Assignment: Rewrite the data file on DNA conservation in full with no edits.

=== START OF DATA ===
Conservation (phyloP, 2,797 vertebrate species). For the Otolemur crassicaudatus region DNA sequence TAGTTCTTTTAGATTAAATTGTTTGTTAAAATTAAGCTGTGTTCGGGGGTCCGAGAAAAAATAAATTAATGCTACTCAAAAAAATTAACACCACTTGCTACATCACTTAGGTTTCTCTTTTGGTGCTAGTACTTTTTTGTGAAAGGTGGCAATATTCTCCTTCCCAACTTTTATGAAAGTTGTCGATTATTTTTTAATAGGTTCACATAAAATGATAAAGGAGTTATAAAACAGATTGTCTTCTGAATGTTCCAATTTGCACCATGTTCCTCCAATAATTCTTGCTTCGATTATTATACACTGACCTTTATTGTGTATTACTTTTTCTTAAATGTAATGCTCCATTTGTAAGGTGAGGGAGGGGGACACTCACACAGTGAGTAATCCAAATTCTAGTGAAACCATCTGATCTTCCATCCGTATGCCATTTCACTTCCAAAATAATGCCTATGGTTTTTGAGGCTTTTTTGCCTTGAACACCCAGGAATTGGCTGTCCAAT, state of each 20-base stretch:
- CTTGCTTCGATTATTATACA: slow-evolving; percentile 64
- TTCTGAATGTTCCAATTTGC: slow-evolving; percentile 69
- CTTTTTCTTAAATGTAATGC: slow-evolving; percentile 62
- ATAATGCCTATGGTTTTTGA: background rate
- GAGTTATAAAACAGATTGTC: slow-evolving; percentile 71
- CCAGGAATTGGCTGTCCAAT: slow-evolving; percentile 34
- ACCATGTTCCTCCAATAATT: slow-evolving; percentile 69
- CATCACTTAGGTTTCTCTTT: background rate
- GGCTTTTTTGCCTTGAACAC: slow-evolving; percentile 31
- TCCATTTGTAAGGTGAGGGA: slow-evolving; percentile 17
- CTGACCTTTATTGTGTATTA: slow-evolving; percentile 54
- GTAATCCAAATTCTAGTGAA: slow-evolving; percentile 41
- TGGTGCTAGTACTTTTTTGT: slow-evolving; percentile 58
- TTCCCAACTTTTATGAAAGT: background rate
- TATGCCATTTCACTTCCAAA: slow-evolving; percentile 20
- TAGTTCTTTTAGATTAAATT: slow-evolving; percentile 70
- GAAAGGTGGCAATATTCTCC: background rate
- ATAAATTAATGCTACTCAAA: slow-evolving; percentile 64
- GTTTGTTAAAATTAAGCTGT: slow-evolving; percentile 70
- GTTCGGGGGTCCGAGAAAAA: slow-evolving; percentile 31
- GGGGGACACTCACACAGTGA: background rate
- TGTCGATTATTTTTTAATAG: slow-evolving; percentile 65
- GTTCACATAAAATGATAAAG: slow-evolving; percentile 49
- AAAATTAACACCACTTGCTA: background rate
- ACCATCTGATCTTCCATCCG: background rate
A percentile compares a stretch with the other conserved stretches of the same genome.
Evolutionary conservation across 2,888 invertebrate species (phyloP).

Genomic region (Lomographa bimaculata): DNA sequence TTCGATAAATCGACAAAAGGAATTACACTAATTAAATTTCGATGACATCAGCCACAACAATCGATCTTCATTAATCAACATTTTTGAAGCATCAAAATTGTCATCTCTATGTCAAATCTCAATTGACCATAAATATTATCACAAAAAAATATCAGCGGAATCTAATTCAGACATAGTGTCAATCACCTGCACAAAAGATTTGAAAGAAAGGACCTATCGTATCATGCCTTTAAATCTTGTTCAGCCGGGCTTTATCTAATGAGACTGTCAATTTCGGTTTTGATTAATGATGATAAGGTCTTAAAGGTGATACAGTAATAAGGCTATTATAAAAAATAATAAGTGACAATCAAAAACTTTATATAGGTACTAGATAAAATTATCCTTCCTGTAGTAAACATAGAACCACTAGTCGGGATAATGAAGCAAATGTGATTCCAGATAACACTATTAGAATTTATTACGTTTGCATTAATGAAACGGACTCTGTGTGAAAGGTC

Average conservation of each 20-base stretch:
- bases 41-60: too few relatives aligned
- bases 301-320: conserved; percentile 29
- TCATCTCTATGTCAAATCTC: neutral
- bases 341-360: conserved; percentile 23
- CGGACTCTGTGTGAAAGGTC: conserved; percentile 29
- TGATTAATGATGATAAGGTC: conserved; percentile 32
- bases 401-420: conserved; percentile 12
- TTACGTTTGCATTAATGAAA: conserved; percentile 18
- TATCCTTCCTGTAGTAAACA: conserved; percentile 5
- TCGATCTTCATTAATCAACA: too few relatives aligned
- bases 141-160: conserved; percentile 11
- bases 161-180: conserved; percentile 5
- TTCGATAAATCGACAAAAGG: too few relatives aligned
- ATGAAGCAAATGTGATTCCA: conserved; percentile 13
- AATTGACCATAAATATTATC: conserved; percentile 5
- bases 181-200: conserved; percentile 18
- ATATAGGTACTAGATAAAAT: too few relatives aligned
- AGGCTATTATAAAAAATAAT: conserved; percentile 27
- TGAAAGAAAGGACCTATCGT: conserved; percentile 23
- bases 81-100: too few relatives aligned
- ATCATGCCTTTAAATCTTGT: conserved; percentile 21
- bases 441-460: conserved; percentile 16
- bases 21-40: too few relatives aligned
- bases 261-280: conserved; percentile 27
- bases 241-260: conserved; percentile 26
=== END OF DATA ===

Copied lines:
Conservation (phyloP, 2,797 vertebrate species). For the Otolemur crassicaudatus region DNA sequence TAGTTCTTTTAGATTAAATTGTTTGTTAAAATTAAGCTGTGTTCGGGGGTCCGAGAAAAAATAAATTAATGCTACTCAAAAAAATTAACACCACTTGCTACATCACTTAGGTTTCTCTTTTGGTGCTAGTACTTTTTTGTGAAAGGTGGCAATATTCTCCTTCCCAACTTTTATGAAAGTTGTCGATTATTTTTTAATAGGTTCACATAAAATGATAAAGGAGTTATAAAACAGATTGTCTTCTGAATGTTCCAATTTGCACCATGTTCCTCCAATAATTCTTGCTTCGATTATTATACACTGACCTTTATTGTGTATTACTTTTTCTTAAATGTAATGCTCCATTTGTAAGGTGAGGGAGGGGGACACTCACACAGTGAGTAATCCAAATTCTAGTGAAACCATCTGATCTTCCATCCGTATGCCATTTCACTTCCAAAATAATGCCTATGGTTTTTGAGGCTTTTTTGCCTTGAACACCCAGGAATTGGCTGTCCAAT, state of each 20-base stretch:
- CTTGCTTCGATTATTATACA: slow-evolving; percentile 64
- TTCTGAATGTTCCAATTTGC: slow-evolving; percentile 69
- CTTTTTCTTAAATGTAATGC: slow-evolving; percentile 62
- ATAATGCCTATGGTTTTTGA: background rate
- GAGTTATAAAACAGATTGTC: slow-evolving; percentile 71
- CCAGGAATTGGCTGTCCAAT: slow-evolving; percentile 34
- ACCATGTTCCTCCAATAATT: slow-evolving; percentile 69
- CATCACTTAGGTTTCTCTTT: background rate
- GGCTTTTTTGCCTTGAACAC: slow-evolving; percentile 31
- TCCATTTGTAAGGTGAGGGA: slow-evolving; percentile 17
- CTGACCTTTATTGTGTATTA: slow-evolving; percentile 54
- GTAATCCAAATTCTAGTGAA: slow-evolving; percentile 41
- TGGTGCTAGTACTTTTTTGT: slow-evolving; percentile 58
- TTCCCAACTTTTATGAAAGT: background rate
- TATGCCATTTCACTTCCAAA: slow-evolving; percentile 20
- TAGTTCTTTTAGATTAAATT: slow-evolving; percentile 70
- GAAAGGTGGCAATATTCTCC: background rate
- ATAAATTAATGCTACTCAAA: slow-evolving; percentile 64
- GTTTGTTAAAATTAAGCTGT: slow-evolving; percentile 70
- GTTCGGGGGTCCGAGAAAAA: slow-evolving; percentile 31
- GGGGGACACTCACACAGTGA: background rate
- TGTCGATTATTTTTTAATAG: slow-evolving; percentile 65
- GTTCACATAAAATGATAAAG: slow-evolving; percentile 49
- AAAATTAACACCACTTGCTA: background rate
- ACCATCTGATCTTCCATCCG: background rate
A percentile compares a stretch with the other conserved stretches of the same genome.
Evolutionary conservation across 2,888 invertebrate species (phyloP).

Genomic region (Lomographa bimaculata): DNA sequence TTCGATAAATCGACAAAAGGAATTACACTAATTAAATTTCGATGACATCAGCCACAACAATCGATCTTCATTAATCAACATTTTTGAAGCATCAAAATTGTCATCTCTATGTCAAATCTCAATTGACCATAAATATTATCACAAAAAAATATCAGCGGAATCTAATTCAGACATAGTGTCAATCACCTGCACAAAAGATTTGAAAGAAAGGACCTATCGTATCATGCCTTTAAATCTTGTTCAGCCGGGCTTTATCTAATGAGACTGTCAATTTCGGTTTTGATTAATGATGATAAGGTCTTAAAGGTGATACAGTAATAAGGCTATTATAAAAAATAATAAGTGACAATCAAAAACTTTATATAGGTACTAGATAAAATTATCCTTCCTGTAGTAAACATAGAACCACTAGTCGGGATAATGAAGCAAATGTGATTCCAGATAACACTATTAGAATTTATTACGTTTGCATTAATGAAACGGACTCTGTGTGAAAGGTC

Average conservation of each 20-base stretch:
- bases 41-60: too few relatives aligned
- bases 301-320: conserved; percentile 29
- TCATCTCTATGTCAAATCTC: neutral
- bases 341-360: conserved; percentile 23
- CGGACTCTGTGTGAAAGGTC: conserved; percentile 29
- TGATTAATGATGATAAGGTC: conserved; percentile 32
- bases 401-420: conserved; percentile 12
- TTACGTTTGCATTAATGAAA: conserved; percentile 18
- TATCCTTCCTGTAGTAAACA: conserved; percentile 5
- TCGATCTTCATTAATCAACA: too few relatives aligned
- bases 141-160: conserved; percentile 11
- bases 161-180: conserved; percentile 5
- TTCGATAAATCGACAAAAGG: too few relatives aligned
- ATGAAGCAAATGTGATTCCA: conserved; percentile 13
- AATTGACCATAAATATTATC: conserved; percentile 5
- bases 181-200: conserved; percentile 18
- ATATAGGTACTAGATAAAAT: too few relatives aligned
- AGGCTATTATAAAAAATAAT: conserved; percentile 27
- TGAAAGAAAGGACCTATCGT: conserved; percentile 23
- bases 81-100: too few relatives aligned
- ATCATGCCTTTAAATCTTGT: conserved; percentile 21
- bases 441-460: conserved; percentile 16
- bases 21-40: too few relatives aligned
- bases 261-280: conserved; percentile 27
- bases 241-260: conserved; percentile 26